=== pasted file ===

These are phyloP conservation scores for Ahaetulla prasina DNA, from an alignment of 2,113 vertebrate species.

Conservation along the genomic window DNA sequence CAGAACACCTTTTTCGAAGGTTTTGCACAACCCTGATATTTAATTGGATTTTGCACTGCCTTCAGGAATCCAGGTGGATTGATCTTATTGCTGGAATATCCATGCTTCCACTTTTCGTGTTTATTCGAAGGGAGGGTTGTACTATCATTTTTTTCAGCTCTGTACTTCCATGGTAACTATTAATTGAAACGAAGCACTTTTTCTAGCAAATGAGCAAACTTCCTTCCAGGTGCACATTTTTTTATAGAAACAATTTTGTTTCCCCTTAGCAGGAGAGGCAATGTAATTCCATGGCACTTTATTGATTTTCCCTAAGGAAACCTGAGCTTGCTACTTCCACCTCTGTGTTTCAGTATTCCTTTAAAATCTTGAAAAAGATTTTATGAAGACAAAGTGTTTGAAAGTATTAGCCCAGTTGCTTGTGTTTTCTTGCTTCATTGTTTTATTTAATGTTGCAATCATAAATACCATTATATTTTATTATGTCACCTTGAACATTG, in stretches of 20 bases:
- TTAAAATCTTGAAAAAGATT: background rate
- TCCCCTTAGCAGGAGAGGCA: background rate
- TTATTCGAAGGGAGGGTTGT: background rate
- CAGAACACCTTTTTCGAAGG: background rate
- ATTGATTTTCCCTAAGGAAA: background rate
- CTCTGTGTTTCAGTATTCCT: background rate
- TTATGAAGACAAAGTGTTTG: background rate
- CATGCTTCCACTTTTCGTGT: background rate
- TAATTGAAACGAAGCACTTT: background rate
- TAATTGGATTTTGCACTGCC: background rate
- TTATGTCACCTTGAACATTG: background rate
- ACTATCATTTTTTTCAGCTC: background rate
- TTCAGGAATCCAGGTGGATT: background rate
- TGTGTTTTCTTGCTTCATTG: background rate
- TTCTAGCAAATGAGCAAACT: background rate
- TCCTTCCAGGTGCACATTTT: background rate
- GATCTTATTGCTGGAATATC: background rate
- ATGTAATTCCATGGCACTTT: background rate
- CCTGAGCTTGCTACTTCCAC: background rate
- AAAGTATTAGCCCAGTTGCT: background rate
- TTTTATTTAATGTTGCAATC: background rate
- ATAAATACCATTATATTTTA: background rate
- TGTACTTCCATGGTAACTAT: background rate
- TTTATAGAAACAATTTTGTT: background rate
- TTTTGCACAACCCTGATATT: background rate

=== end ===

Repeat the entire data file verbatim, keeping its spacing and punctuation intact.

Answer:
These are phyloP conservation scores for Ahaetulla prasina DNA, from an alignment of 2,113 vertebrate species.

Conservation along the genomic window DNA sequence CAGAACACCTTTTTCGAAGGTTTTGCACAACCCTGATATTTAATTGGATTTTGCACTGCCTTCAGGAATCCAGGTGGATTGATCTTATTGCTGGAATATCCATGCTTCCACTTTTCGTGTTTATTCGAAGGGAGGGTTGTACTATCATTTTTTTCAGCTCTGTACTTCCATGGTAACTATTAATTGAAACGAAGCACTTTTTCTAGCAAATGAGCAAACTTCCTTCCAGGTGCACATTTTTTTATAGAAACAATTTTGTTTCCCCTTAGCAGGAGAGGCAATGTAATTCCATGGCACTTTATTGATTTTCCCTAAGGAAACCTGAGCTTGCTACTTCCACCTCTGTGTTTCAGTATTCCTTTAAAATCTTGAAAAAGATTTTATGAAGACAAAGTGTTTGAAAGTATTAGCCCAGTTGCTTGTGTTTTCTTGCTTCATTGTTTTATTTAATGTTGCAATCATAAATACCATTATATTTTATTATGTCACCTTGAACATTG, in stretches of 20 bases:
- TTAAAATCTTGAAAAAGATT: background rate
- TCCCCTTAGCAGGAGAGGCA: background rate
- TTATTCGAAGGGAGGGTTGT: background rate
- CAGAACACCTTTTTCGAAGG: background rate
- ATTGATTTTCCCTAAGGAAA: background rate
- CTCTGTGTTTCAGTATTCCT: background rate
- TTATGAAGACAAAGTGTTTG: background rate
- CATGCTTCCACTTTTCGTGT: background rate
- TAATTGAAACGAAGCACTTT: background rate
- TAATTGGATTTTGCACTGCC: background rate
- TTATGTCACCTTGAACATTG: background rate
- ACTATCATTTTTTTCAGCTC: background rate
- TTCAGGAATCCAGGTGGATT: background rate
- TGTGTTTTCTTGCTTCATTG: background rate
- TTCTAGCAAATGAGCAAACT: background rate
- TCCTTCCAGGTGCACATTTT: background rate
- GATCTTATTGCTGGAATATC: background rate
- ATGTAATTCCATGGCACTTT: background rate
- CCTGAGCTTGCTACTTCCAC: background rate
- AAAGTATTAGCCCAGTTGCT: background rate
- TTTTATTTAATGTTGCAATC: background rate
- ATAAATACCATTATATTTTA: background rate
- TGTACTTCCATGGTAACTAT: background rate
- TTTATAGAAACAATTTTGTT: background rate
- TTTTGCACAACCCTGATATT: background rate